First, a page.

posted on 2021-05-27, 20:06authored byAyoub Daliri
Purpose: The speech motor system uses feedforward and feedback control mechanisms that are both reliant on prediction errors. Here, we developed a state-space model to estimate the error sensitivity of the control systems. We examined (a) whether the model accounts for the error sensitivity of the control systems and (b) whether the two systems have similar error sensitivity.
Method: Participants (N = 50) completed an adaptation paradigm, in which their first and second formants were perturbed such that a participant’s /ε/ would sound like her /ӕ/. We measured adaptive responses to the perturbations at early (0–80 ms) and late (220–300 ms) time points relative to the onset of the perturbations. As data-driven correlates of the error sensitivity of the feedforward and feedback systems, we used the average early responses and difference responses (i.e., late minus early responses), respectively. We fitted the state-space model to participants’ adaptive responses and used the model’s parameters as model-based estimates of error sensitivity.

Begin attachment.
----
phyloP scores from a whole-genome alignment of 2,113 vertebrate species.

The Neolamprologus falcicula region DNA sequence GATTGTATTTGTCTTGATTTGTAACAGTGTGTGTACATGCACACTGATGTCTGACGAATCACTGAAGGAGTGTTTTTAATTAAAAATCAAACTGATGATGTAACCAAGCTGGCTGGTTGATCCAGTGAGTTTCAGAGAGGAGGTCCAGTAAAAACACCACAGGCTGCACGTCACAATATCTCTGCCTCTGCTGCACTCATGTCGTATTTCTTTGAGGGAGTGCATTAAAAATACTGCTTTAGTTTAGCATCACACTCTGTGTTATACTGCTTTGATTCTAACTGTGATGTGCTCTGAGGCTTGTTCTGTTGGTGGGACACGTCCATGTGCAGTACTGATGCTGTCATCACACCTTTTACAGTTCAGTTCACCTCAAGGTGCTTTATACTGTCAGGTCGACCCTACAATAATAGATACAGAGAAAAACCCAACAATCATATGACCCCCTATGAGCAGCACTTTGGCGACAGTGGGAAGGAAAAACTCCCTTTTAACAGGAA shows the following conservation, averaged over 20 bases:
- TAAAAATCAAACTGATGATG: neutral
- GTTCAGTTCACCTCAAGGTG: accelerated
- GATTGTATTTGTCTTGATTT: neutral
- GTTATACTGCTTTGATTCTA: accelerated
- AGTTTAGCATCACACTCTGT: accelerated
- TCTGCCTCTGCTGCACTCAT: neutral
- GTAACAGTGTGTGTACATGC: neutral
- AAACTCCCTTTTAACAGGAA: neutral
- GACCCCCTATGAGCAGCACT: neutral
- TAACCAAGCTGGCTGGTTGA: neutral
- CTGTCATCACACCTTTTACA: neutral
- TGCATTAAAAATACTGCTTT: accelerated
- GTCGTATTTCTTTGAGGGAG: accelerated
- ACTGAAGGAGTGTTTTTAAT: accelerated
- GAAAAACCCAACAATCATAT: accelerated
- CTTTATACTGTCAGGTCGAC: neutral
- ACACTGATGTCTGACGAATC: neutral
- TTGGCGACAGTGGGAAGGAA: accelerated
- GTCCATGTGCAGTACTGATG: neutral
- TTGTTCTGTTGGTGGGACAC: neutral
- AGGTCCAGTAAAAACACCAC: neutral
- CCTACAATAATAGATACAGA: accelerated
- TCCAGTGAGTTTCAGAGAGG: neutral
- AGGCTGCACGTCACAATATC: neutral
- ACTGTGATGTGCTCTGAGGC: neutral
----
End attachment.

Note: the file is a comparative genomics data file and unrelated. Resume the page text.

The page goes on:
Results: We found that the late responses were larger than the early responses. Additionally, the model-based estimates of error sensitivity strongly correlated with the data-driven estimates. However, the data-driven and model-based estimates of error sensitivity of the feedforward system did not correlate with those of the feedback system.
Conclusions: Overall, our results suggested that the dynamics of adaptive responses as well as error sensitivity of the control systems can be accurately predicted by the model. Furthermore, our results suggested that the feedforward and feedback control systems function independently.
Supplemental Material S1. Adaptation responses in early, mid-, and late time windows.
Supplemental Material S2. Deviation response.
Supplemental Material S3. Qualitative comparison between the state-space model and simpleDIVA model.
Daliri, A. (2021). A computational model for estimating the speech motor system's sensitivity to auditory prediction errors. Journal of Speech, Language, and Hearing Research. Advance online publication. https://doi.org/10.1044/2021_JSLHR-20-00484
This work was supported by National Institutes of Health Grant R21 DC017563 (awarded to A. Daliri).